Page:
Budapest producer Route 8’s long-awaiting debut full release almost didn’t happen. The original album was lost when the producer – and the Lobster Theremin crew – had all their belongings stolen in Detroit, whilst on their first tour of the United States a few years ago. The Motor City has had a significant influence on the labels output; piecing together new and exciting sounds that float over the sonic history of America’s great manufacturing cities – Detroit and Chicago.
Annoyed, but determined not to let an album concept so close to heart go to waste, Route 8 began re-piecing the record back together. Rewind The Days Of Youth (releasing on Lobster Theremin) is inspired by Szilveszter Horváth’s artist alias, which borrows its name from the highway in Hungary that the producer regularly cruises down to visit his grandmother.
The aesthetic is just that: cruising music. Themed around a journey from the ambient launch of ‘Departure’ to the down-tempo buoyance of ‘Arrival, the entire record gives off big ‘cruising down the highway’ energy as we float between glitched-out IDM, bass-heavy minimal house rhythms and emotionally uplifting synth work that incites a real sense of nostalgia and images of a distant sunset turning everything it touches to deep orange.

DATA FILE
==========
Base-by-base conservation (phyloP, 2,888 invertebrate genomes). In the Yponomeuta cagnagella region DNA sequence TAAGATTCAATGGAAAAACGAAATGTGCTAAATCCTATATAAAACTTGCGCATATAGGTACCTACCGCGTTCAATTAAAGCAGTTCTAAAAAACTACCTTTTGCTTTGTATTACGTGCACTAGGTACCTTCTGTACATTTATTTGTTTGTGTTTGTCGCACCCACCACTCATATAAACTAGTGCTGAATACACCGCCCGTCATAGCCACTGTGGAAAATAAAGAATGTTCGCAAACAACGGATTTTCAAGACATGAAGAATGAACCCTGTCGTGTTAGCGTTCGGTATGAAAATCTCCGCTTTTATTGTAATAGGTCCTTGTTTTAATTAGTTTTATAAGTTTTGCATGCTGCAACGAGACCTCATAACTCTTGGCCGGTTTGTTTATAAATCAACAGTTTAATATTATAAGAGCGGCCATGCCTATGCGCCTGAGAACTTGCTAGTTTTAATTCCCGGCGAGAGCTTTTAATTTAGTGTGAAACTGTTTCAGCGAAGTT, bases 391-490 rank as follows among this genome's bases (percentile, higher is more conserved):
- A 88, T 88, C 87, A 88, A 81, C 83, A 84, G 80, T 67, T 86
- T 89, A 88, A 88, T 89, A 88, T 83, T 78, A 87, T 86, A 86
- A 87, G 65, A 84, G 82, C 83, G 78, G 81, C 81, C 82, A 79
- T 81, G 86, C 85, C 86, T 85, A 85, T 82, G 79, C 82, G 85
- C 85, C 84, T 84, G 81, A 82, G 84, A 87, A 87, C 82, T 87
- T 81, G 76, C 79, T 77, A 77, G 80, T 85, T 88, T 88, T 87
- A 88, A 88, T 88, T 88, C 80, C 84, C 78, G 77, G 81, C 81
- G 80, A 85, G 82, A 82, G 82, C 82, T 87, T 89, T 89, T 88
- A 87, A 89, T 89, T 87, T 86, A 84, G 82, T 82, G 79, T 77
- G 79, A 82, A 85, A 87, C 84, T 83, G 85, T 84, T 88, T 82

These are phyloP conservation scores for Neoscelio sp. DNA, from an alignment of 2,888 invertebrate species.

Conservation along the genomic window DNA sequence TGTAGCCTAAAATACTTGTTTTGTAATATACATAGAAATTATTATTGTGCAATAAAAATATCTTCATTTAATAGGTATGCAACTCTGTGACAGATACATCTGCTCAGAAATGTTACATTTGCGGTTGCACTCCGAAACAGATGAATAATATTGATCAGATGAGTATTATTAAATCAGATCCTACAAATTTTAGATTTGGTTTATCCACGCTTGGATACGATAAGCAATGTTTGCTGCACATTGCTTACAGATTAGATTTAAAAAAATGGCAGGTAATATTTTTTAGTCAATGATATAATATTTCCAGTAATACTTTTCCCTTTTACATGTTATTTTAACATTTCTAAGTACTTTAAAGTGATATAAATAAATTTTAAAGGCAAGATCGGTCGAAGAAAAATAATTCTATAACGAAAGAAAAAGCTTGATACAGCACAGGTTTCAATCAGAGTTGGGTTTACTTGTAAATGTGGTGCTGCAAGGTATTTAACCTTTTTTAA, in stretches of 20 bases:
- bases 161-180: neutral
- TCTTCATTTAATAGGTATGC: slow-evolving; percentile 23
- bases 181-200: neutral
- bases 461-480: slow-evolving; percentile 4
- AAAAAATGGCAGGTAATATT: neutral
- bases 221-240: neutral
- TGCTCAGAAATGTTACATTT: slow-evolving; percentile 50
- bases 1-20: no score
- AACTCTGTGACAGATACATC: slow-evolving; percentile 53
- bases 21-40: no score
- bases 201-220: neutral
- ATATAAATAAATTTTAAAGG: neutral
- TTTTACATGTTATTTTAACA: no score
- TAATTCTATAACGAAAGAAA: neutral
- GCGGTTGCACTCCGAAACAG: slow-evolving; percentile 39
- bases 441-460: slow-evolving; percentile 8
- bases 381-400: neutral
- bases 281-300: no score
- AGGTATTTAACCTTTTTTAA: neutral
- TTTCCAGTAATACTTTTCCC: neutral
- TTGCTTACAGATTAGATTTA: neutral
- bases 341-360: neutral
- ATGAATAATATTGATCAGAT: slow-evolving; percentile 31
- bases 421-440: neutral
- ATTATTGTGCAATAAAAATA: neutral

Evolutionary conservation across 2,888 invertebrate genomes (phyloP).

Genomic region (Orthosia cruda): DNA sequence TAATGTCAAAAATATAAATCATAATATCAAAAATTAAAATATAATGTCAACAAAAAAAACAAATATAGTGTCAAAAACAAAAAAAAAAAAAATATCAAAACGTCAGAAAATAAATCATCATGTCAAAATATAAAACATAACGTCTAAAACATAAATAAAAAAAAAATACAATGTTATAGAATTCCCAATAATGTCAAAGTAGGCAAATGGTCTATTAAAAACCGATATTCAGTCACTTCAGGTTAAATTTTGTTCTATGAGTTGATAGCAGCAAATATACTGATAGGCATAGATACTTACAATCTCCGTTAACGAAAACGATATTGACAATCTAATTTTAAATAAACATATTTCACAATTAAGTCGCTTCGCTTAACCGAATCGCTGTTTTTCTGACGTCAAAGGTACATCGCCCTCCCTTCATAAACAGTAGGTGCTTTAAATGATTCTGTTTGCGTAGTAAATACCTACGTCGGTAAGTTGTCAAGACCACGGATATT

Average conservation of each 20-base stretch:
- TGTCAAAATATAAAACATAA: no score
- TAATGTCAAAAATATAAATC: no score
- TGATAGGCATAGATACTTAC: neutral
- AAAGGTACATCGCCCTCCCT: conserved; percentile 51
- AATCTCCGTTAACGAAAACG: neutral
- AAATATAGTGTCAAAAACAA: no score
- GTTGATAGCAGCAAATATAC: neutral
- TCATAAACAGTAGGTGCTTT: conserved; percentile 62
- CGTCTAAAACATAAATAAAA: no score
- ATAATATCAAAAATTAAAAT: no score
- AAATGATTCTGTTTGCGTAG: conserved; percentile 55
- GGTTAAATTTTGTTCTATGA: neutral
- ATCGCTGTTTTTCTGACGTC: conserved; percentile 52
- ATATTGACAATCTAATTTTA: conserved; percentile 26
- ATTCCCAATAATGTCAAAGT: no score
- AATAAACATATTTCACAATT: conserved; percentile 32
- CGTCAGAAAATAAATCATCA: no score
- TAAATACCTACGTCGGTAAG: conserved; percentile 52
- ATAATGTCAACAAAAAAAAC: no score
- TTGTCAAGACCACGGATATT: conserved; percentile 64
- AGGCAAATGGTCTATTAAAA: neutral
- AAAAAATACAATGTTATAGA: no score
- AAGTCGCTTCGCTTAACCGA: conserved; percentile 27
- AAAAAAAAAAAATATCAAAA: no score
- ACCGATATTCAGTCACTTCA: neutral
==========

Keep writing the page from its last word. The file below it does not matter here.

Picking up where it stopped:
The subtle grooves of the title track, ‘Bound Together’ and ‘Nowhere’ all give off a cloudless sunset vibrancy, brimming with Larry Heard-esque basslines, acid-licked grooves and dreamy, elegant synths dripping in brilliant colour.
The interlude marks the half-way point of the record, and with it comes a muscular drum workout, blending with otherworldly atmospherics that takes the album down a darker route as day turns to night. The meditative state evolves throughout ‘4th Journey’ – a cut of dreamy, ageless IDM with odes to influences both past and present – while ‘Tomorrow Comes Today’ introduces Australian vocalist Quals into the frame on what is arguably the albums stand-out track; a memorable Erika De Casier-like groover. Available with digital purchase is a bonus track – ‘This Far’ – which samples Leslie Howard in the 1936 picture The Petrified Forest. “I suppose I was looking for something to believe in. Worth living for, worth dying for…and I’ve come this far on my journey,” says the pitched-down sample of Howard as an acid-tinged, club-ready daydream plays out. A fitting end to the trip.